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GATEWAY EQUIPMENT CORP. v. U.S.

February 23, 2003

GATEWAY EQUIPMENT CORP., PLAINTIFF,
v.
UNITED STATES OF AMERICA, DEFENDANT



The opinion of the court was delivered by: John T. Curtin, District Judge.

INTRODUCTION

The government answered, Item 2, and on April 5, 2000, Gateway moved for summary judgment. Items 4-6. Gateway based its summary judgment argument on three grounds: (1) collateral estoppel premised on a previous decision in Flow Boy, Inc. v. United States, 1984 WL 15513 (10th Cir. January 20, 1984); (2) the United States has treated Gateway differently than "similarly situated" taxpayers; and (3) the CB-4000, by its design, is excepted from the Federal Excise Tax ("FET") in Treasury Regulation 26 C.F.R. § 48.4061(a)-1 (2001).

The court ordered discovery to proceed on the first two grounds, collateral estoppel and fairness. Item 7. The United States then filed papers in opposition to the motion for summary judgment on February 20, 2001. Items 17, 18. Plaintiff filed a reply, Item 24, and oral argument on the first two grounds took place on May 31, 2001.

Following oral argument, and prior to reaching a decision on the summary judgment motion, the court issued an order stating that discovery on the third issue should be conducted. Item 29. Deposition transcripts were filed with the court,*fn2 and the government filed the report of its expert, G. Allan Hagelthorn. Item 69. The government then filed a supplemental memorandum, Item 76, and the plaintiff filed a reply memorandum. Item 78. Oral argument was heard on July 31, 2002.

At this time, all three issues submitted by the plaintiff are before the court. For the reasons set forth below, the court grants summary judgment to Gateway on the design and fairness issues and denies summary judgment to Gateway on the grounds of collateral estoppel.

FACTS

A. Description of the Units

In 1969, Flow Boy (or its predecessor companies)*fn3 began to manufacture the ST-1000 unit, the precursor to the CB-4000 unit. Item 6, ¶ 6. The Flow Boy ST-1000 units were "specially designed to efficiently and safely discharge hot-mix asphalt into the laydown machine for the purpose of building roads and highways." Item 6, ¶ 8; Item 18, ¶ 8. The unit is placed in front of a laydown machine (a paver), with both the Flow Boy unit and the laydown machine moving down the roadbed/highway simultaneously.*fn4 The Flow Boy unit continuously delivers asphalt into the laydown machine, resulting in building a new highway or resurfacing an existing highway. Item 6, ¶ 11; Item 18, ¶ 11. This process is performed on a prepared bed (1) before a new highway is finished or (2) within barricades so that during the construction process, no public traffic is allowed on that part of the prepared bed and/or highway under construction. Id. (A photograph showing the Flow Boy semitrailer working with a laydown machine is attached to Item 4 as Ex. S. The Flow Boy unit is attached to and pulled by a tractor-truck.)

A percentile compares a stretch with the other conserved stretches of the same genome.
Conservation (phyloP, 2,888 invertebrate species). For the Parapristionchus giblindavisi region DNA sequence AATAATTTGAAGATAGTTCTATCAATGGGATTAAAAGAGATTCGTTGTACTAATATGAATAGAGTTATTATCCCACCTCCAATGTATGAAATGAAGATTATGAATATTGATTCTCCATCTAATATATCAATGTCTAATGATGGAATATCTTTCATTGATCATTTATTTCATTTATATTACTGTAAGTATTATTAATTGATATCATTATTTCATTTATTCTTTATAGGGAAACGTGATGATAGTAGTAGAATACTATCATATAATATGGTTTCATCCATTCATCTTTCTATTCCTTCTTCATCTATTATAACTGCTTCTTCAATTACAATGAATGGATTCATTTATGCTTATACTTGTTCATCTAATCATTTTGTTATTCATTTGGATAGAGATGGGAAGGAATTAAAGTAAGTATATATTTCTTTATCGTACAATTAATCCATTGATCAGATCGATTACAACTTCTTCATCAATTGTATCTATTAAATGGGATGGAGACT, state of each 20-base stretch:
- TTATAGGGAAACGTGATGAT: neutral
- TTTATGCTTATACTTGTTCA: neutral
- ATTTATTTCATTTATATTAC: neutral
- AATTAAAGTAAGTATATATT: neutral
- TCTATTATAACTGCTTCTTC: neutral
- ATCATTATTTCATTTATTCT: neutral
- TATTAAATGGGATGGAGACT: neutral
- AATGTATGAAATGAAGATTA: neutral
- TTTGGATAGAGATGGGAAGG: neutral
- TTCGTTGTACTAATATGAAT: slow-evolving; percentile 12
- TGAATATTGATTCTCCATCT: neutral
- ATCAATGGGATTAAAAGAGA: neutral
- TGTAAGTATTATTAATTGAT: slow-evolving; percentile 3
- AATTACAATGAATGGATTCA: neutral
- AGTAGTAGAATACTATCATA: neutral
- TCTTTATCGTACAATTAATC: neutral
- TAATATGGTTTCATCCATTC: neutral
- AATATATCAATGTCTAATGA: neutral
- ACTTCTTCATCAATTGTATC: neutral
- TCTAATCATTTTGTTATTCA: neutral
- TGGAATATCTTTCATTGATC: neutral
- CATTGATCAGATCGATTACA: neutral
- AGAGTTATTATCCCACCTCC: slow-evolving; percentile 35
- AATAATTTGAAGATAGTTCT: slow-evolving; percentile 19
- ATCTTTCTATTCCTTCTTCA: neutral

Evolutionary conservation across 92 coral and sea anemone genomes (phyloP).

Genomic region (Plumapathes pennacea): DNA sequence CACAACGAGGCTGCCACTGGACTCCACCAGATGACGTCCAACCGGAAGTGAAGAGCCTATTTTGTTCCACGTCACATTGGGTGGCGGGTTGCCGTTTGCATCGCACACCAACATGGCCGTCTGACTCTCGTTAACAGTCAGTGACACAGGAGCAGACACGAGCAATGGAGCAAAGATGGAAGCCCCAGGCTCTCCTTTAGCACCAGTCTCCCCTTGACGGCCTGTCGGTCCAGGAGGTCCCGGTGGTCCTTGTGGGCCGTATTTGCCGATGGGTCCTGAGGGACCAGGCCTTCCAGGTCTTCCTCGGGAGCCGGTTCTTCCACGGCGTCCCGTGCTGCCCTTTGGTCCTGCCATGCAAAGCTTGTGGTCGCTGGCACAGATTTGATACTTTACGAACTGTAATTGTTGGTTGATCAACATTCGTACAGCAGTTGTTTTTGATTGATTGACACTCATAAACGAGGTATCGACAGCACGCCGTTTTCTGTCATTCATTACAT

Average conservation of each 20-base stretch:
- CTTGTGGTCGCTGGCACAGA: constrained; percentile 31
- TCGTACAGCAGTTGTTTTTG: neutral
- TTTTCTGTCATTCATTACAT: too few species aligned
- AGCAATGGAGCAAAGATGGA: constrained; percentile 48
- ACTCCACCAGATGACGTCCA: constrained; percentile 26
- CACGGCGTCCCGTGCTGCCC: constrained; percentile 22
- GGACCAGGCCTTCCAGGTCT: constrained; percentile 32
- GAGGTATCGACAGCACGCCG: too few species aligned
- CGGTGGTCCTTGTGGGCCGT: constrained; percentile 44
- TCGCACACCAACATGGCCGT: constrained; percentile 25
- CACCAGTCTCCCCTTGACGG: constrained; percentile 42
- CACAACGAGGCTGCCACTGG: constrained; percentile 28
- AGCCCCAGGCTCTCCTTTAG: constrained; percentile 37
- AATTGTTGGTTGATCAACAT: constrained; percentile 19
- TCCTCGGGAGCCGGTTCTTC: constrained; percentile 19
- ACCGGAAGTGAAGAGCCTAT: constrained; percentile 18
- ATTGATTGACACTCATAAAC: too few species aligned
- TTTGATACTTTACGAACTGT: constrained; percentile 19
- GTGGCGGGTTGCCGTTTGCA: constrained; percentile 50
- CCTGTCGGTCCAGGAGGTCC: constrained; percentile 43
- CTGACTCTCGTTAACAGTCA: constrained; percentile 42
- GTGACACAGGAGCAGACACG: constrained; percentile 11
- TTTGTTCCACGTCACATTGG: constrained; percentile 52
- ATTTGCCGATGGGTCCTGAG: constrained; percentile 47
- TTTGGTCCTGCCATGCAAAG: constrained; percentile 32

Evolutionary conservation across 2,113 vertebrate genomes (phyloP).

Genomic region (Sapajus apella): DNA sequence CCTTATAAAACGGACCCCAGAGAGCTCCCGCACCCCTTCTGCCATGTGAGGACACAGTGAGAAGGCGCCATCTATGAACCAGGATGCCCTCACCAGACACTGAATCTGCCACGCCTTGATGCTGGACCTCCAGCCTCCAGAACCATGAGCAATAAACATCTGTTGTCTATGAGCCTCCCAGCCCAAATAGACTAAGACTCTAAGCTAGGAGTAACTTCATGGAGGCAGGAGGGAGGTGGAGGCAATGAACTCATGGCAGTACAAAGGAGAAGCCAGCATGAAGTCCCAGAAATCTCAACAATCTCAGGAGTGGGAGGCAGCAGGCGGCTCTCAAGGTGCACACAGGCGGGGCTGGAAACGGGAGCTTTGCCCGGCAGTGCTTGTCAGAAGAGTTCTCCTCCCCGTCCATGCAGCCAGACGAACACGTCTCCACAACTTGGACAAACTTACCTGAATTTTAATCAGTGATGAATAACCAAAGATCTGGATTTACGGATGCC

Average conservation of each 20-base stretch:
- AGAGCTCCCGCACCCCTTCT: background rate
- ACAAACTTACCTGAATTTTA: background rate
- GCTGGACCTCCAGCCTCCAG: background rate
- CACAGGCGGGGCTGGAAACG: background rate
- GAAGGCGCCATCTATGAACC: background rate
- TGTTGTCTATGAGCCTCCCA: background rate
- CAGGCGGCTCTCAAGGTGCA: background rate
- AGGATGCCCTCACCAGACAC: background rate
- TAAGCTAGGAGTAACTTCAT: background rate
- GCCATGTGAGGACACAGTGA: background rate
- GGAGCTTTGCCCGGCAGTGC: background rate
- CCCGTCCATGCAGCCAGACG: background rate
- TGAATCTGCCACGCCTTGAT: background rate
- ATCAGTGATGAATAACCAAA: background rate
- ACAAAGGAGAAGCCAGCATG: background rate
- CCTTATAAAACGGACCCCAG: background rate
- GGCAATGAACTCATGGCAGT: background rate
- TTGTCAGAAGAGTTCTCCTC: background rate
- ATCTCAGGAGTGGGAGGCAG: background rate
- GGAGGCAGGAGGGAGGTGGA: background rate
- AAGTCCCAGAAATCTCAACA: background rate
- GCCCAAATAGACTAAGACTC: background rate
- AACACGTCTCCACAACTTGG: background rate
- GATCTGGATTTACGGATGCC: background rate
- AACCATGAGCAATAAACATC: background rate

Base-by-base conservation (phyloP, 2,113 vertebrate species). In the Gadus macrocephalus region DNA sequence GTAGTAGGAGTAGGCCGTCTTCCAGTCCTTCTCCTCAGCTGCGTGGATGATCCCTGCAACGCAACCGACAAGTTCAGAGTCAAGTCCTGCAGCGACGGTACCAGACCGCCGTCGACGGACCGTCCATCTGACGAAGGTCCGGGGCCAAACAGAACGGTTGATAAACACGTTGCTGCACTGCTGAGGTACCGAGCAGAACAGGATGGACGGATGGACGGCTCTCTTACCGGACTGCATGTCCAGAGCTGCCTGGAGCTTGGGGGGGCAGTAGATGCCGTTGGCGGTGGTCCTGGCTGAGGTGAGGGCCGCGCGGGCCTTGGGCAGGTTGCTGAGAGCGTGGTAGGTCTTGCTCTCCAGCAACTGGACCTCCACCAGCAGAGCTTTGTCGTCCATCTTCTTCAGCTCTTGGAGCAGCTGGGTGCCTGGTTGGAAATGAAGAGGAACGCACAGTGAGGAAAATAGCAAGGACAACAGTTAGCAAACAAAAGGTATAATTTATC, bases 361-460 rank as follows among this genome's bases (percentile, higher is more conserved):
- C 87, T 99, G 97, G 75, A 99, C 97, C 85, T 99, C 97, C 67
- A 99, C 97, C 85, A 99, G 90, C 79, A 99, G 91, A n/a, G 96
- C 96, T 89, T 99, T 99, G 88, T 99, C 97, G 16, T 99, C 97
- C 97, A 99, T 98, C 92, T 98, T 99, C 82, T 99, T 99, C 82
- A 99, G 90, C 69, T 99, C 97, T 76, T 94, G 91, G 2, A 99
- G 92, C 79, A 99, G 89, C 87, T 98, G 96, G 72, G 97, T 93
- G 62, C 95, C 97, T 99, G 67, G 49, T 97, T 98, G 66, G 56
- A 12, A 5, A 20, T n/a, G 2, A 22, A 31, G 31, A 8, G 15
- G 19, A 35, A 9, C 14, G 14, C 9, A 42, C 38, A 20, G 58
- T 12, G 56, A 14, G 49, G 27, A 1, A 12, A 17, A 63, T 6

The CB-4000 unit is an updated and improved version of the ST-1000, "primarily designed for the same purpose as the ST-1000."*fn5 Item 4, Ex. Q, ¶ 9. The CB-4000 is described as a "patented hydraulically controlled, horizontal materials discharge system." Item 6, ¶ 10; Item 18, ¶ 10. It is "identical to the ST-1000 units in all major respects regarding design except for the fact that the slatted roller chain in the CB-4000 units is covered with a continuous rubber belt whereas the ST-1000 was manufactured with an open slatted roller chain." Item 6, ¶ 9,*fn6 Item 18, ¶¶ 9, 48. The chain is driven by a hydraulic motor. Item 22, p. 60. The "horizontal materials discharge system" consists of the mechanism delivering and controlling the discharge of the hot-mix asphalt. A rubber belt, located on the floor of the hopper, is attached to a steel-slatted roller chain which carries the payload to the rear tailgate, where it is discharged at a precisely controllable rate. Item 6, ¶ 10. The CB-4000 hopper is equipped with insulated sidewalls "primarily designed for handling hot-mix asphalt and asphalt related materials as well as low-slump concrete for highway construction." Id. The insulation keeps the payload of hot-mix asphalt or asphalt-related materials at a proper temperature for highway construction. Item 6, ¶ 10; Item 18, ¶ 10. The maximum payload is 33 to 35 tons. Item 4, Ex. R; Item 6, ¶ 58. The CB-4000 is equipped to comply with federal and state regulations for highway use, including brake lights, mud flaps, and highway tires. Item 4, Ex. R. In 1995, the cost of the CB-4000 was $43,150.00, excluding federal excise tax. Item 4, Ex. Q, ¶ 16. That cost ranged "from one-third to 50% more than the cost of over-the-road hauling semi-trailers and end dump trailers." Id.